I know that I've been lazy about posting, but it's for a ... well, it's for a stupid reason. I haven't posted because there's been a post about blood donating that's been on my mind, but I know that it's complicated for me and I'm not sure how to say it, so I've been putting it off longer and longer.
So I haven't posted because there's something specific I want to post about. Yep.
It all started back in high school. Once we were 17, we were encouraged to donate blood. They didn't bring a mobile clinic to the school, though - instead, every few months, if you went to donate blood at the Red Cross across town, you got the rest of the day off, to 'recover'. Giving blood wasn't a hardship for any of us, so my friends and I would jump on every chance we got, and make a day of it. We'd goof around in the waiting area, and then try to all get in the chairs at the same time so we could race to see who could fill up their blood bag the fastest, squeezing our fists and trying to breathe a bit faster. John always won, though, being the only boy - a nurse commiserated with us once, saying, "Boys have bigger veins - sorry." But I got my time down to under seven minutes, so I was a little bit proud of that. The clinic had Herman cartoons on the ceiling, so you spent most of your time trying to see how many of them you could see from your chair without moving around too much, so the nurse wouldn't come and scold you for moving your arm.
Then, of course, it was the cookies (usually stale) and juice (from powder), and we'd leave, with our little blood donor stickers proudly displayed on our jackets. We'd go out to lunch, then spend the day goofing around, or shopping. The only day I got woozy was the day we gave blood, then went downtown to walk and shop, then to the mall, then went straight to Tae Chi. I had to sit down quickly. It still makes me laugh that I was done in by Tai Chi.
So I kept giving blood whenever I could for the most part, dragging new friends with me when I could. I never really thought much about it, but I liked to go in part because it made me feel like I was being a Good Person. The first time I realised that it meant a bit more to me than that was when I was living in Calgary. I had a week of bad days, spent looking for jobs and doing stupid temp work, and napping in the afternoons because there was nothing else I could do, with no job and no money. I decided that the best way to get out of my little funk of sadness was to do something for someone else. I got flowers for my roommates, and that made me feel a bit better. But it was when I went to give blood that I really felt like things were going to get better, and I could look forward to maybe being positive and happy again.
Like so many other things in life, it wasn't until I lost it, that I fully realised how important giving blood was to me. When I went that last time, I was in the little partioned-off booth with the nurse asking me silly questions and looking for track marks on my innner arms (which are pock marked with the triangular scars of donation needles) when she asked me about my time in Britain. They'd changed the rules, she said, and now any time more than three months spent in the UK since 1980 - cumulatively - meant an ineligibility to donate. I was stunned. I hadn't seen this coming. I sat there, listening and nodding as she told me that there were other ways I could help, I could donate, or canvass, or hand out cookies at the clinics. I'm sure she said other things, too, but I don't remember them. I was just praying for her to stop talking so that I could leave. I went out to the car, and sat down, and started crying. Yes, it made me cry when I was told that I could no longer regularly visit a place where people would stab me with large needles and then give me broken cookies.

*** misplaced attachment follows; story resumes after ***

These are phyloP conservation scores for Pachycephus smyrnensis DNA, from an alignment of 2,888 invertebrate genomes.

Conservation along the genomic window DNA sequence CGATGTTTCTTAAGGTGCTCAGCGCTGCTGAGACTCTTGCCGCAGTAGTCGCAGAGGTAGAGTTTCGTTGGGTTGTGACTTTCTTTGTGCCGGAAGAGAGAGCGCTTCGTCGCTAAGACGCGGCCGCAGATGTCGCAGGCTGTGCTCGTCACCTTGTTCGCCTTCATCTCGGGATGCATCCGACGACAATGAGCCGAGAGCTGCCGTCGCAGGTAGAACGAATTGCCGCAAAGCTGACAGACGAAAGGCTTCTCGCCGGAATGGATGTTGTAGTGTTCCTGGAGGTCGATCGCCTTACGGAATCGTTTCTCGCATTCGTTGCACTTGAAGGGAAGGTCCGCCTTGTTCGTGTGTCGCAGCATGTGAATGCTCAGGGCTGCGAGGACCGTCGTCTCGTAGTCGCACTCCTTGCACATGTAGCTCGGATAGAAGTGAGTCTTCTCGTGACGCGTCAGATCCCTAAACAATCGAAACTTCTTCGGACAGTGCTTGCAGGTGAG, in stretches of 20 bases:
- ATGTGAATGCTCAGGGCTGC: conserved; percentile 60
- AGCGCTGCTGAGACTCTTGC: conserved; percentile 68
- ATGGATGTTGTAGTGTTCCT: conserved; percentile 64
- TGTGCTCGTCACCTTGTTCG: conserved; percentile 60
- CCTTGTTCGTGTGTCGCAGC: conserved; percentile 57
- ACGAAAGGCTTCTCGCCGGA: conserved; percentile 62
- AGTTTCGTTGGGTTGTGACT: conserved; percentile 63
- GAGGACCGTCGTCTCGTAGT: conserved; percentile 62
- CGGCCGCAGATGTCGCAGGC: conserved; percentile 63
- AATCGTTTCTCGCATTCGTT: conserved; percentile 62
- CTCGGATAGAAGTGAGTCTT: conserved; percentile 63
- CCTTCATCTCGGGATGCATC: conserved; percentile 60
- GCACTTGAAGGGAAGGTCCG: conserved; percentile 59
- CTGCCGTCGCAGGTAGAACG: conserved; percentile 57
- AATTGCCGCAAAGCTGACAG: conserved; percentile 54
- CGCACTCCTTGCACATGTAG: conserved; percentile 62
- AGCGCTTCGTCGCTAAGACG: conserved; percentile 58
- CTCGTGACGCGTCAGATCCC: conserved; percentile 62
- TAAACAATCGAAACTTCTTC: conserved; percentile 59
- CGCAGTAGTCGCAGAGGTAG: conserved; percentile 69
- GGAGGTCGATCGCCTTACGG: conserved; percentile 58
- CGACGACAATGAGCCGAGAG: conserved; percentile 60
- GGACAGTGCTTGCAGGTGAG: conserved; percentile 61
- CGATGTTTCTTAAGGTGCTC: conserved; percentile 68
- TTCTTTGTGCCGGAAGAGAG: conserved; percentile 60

After that, I became pretty bitter about Canadian Blood Services. Every time someone mentioned them, I'd start ranting about stupid, non-scientifically based policies, and the people who thought them up. When I was in Ottawa, and standing on a balcony above the CBS headquarters, I had to resist the urge to spit on their roof. People stopped talking about them to me, because they were a bit leery of the crazy.
Last year, my mum called to tell me that she'd heard on the news that the rules had changed. Now, you're ineligible to give only if you spent more than three months in the UK between 1980 and 1996. I spent probably about two months there in that time, then was there for three and a half months in 1998. So I was in the clear. But there were hurt feelings, and it took me a while to decide to go back. I finally made the call last week to set up an appointment (another stupid 'innovation' of the CBS - people are more likely to give if they can just go and walk in, I think - is that just me?) and was told that I was still on the 'ineligible' list, though they didn't know why. So now I'm to wait two weeks and then they're supposed to call me back to let me know whether or not I can give.
Oh, the anger. Why?!? I'm trying to do something good, here! And they won't let me! Why should I keep trying? They are not encouraging more donations. Arrgh. I can't even express how this is making me feel, because I don't really know. I know that this probably didn't make sense, but if I didn't get it out somehow, I might have exploded.
So. I'll call again once I get back from Toledo, if I haven't heard from them by then. Until then, I guess I'll keep hoarding my blood all to myself. Thbbppt.